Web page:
FacebookTwitterGoogle+RedditEmail

Nurture and Nature

by MISSY BEATTIE

Monday, my phone rang more than usual here in the Kingdom of Crossed Boughs and Errors.

“Mom, are you prepared?”

“Sleep in the hall bathroom, in the tub.”

“Mom, make sure your cellphone’s charged and turned on at night.” (They know I power off around 10:00 pm.)

Laura came up several times. We talked rain, wind, flooding, blizzards, and the message of this magnum opus, its scope, and global climate change.

A couple of friends emailed to say they’d made soup, comfort food. I prepared fruit stew, Bobby Flay’s red sangria (without the simple syrup). Wanted to make sure I consumed those necessary servings of oranges, apples, and berries.

Late afternoon, I walked from the kitchen to look out my bedroom window at the giant tree that lost so much of itself last time the big winds spoke. Noticed water. Inside. Entering from the top of the window, hitting the sill, and splattering. I grabbed towels and called Laura.

“Get the plastic trashcan that holds your recyclables.” I did. Setting it on the window ledge, Laura ordered a chair. I delivered. Then, we stuffed the towels at the can’s base, pushed the chair against the can, a bench against the chair. Laura pronounced it secure, temporarily.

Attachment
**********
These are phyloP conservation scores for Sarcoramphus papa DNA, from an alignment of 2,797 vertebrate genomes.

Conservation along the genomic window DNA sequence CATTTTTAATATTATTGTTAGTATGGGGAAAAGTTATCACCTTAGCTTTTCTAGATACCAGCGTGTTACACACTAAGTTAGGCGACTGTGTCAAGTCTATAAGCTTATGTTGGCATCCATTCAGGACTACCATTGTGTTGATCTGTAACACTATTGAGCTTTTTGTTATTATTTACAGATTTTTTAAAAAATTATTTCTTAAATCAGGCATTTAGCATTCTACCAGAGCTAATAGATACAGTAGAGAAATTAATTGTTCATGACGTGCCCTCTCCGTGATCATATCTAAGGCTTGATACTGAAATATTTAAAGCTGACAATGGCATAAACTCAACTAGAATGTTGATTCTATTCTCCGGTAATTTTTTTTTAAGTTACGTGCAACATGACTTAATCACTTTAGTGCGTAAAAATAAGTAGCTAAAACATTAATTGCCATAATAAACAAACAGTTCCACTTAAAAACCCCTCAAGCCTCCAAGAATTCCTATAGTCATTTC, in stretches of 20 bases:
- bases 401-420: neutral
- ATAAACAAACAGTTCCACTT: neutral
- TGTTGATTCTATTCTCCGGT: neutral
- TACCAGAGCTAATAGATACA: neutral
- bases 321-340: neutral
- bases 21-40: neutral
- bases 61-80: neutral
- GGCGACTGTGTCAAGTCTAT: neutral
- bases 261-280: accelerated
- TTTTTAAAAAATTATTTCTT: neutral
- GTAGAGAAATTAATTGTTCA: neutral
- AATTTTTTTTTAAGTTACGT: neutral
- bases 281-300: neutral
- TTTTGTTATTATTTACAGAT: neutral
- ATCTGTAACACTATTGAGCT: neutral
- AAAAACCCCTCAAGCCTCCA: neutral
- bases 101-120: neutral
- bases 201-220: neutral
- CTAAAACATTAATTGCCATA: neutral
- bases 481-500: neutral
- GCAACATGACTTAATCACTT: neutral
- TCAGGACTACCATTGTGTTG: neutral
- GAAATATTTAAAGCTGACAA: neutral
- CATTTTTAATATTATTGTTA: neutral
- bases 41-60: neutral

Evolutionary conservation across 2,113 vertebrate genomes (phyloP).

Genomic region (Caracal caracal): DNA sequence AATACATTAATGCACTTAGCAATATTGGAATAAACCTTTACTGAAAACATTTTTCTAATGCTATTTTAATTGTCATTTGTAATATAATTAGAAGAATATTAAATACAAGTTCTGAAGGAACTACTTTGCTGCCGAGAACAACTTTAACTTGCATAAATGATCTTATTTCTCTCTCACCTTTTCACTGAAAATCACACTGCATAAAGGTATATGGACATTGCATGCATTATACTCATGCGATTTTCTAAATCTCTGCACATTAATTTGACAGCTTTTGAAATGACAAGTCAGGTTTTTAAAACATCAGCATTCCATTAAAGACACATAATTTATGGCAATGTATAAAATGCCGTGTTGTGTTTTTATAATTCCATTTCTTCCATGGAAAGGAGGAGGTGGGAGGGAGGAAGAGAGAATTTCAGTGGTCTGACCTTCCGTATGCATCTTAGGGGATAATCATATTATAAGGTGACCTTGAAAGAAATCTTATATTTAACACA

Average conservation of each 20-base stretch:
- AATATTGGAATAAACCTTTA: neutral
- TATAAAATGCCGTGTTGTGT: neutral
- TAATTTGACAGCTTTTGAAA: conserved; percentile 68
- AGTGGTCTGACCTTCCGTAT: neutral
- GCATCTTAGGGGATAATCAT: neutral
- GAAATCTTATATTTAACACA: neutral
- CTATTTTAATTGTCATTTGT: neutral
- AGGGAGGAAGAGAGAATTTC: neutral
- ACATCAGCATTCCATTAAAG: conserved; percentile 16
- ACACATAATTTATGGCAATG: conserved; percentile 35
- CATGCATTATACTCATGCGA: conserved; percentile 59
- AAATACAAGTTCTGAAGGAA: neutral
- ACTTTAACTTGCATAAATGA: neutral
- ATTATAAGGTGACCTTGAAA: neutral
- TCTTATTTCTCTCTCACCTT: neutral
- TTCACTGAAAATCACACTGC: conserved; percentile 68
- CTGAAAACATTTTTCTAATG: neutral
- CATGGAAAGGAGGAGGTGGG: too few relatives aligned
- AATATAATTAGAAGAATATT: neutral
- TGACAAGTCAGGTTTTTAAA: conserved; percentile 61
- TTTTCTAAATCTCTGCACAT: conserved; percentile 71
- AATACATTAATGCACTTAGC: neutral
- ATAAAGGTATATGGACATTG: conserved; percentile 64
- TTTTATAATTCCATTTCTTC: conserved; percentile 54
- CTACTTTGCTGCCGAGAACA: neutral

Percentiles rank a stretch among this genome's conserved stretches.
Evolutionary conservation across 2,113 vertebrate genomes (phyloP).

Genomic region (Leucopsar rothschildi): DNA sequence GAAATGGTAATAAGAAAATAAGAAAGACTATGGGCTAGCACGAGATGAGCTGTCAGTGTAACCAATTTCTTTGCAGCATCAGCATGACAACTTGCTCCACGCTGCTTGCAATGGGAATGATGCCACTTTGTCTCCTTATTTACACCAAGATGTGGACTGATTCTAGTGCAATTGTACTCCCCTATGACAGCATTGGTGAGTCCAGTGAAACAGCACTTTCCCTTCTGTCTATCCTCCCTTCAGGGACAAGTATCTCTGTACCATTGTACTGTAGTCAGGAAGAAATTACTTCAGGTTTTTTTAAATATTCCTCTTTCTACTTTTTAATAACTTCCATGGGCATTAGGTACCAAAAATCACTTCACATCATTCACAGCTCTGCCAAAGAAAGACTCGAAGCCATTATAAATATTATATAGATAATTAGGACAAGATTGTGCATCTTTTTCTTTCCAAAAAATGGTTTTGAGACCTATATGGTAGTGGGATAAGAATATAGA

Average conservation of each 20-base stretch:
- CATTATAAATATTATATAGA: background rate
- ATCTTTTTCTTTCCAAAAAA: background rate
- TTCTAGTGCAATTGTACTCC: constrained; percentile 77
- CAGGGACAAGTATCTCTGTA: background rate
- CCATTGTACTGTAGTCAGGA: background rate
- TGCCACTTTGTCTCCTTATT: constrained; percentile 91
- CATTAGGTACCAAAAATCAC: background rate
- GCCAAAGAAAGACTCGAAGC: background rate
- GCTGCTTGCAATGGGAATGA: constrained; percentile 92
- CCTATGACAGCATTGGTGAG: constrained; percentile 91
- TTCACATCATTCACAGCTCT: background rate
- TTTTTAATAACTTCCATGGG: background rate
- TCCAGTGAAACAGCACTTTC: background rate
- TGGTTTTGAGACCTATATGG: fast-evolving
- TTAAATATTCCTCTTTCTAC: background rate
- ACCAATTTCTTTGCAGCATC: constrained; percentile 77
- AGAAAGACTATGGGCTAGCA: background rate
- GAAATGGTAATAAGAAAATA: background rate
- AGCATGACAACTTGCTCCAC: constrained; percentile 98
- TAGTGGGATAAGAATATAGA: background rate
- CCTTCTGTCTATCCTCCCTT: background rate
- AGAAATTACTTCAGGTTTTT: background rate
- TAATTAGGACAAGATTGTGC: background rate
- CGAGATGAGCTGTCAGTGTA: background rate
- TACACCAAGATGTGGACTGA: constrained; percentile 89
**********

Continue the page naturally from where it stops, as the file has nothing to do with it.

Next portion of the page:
Time for a class of that sangria.

There’s something weird about water penetrating your haven—an intrusion, invasion. I thought of the people who endure this often with few or no resources, unable to make repairs. Not just here in the US but also those in countries violated by imperialism, their lands and homes brutalized. I thought of all the people stranded, some lives changed forever, by extreme weather, and I positioned this with images of war refugees.

I emptied that container of rainwater twice before going to bed in the guestroom, away from the noisy drip, drip, drip. Got up during the night to check it. Not much water. Glanced at the clock. The worst was predicted for Baltimore around 2:00 a.m. Looking out the window, I saw gentleness, the waltz of leaves. No break dancing. I went back to bed, and lay there, troubled by the suffering, so much suffering—from both the tempest and war storming.

I turned on the radio and listened to the closings. I’d done this Sunday night and remarked to Laura that it would have been more efficient to announce what was open.

Tuesday, the Kingdom’s maintenance crew replaced caulk along an outside projection. I am so fortunate. I had just read that a Manhattan hospital’s generator failed. So did its backup. The death toll is rising. From Maine to the Carolinas, millions of people are without electricity. And while most of the focus has been on NYC, the Caribbean Islands, areas already impoverished, were battered.

I’ve seen several articles this week about “global warming”—that the oceans have warmed, providing extra energy for storms. That the Earth’s atmosphere has warmed, providing additional moisture. This is a recipe for more violent weather events.

For nature to nurture us, we must nurture it. This symbiosis is necessary for a healthy planet, peace and justice, caring for each other. Even if you’re a climate change skeptic, seems you’d say, “First, do no harm. Let’s err on the side of doing no harm.”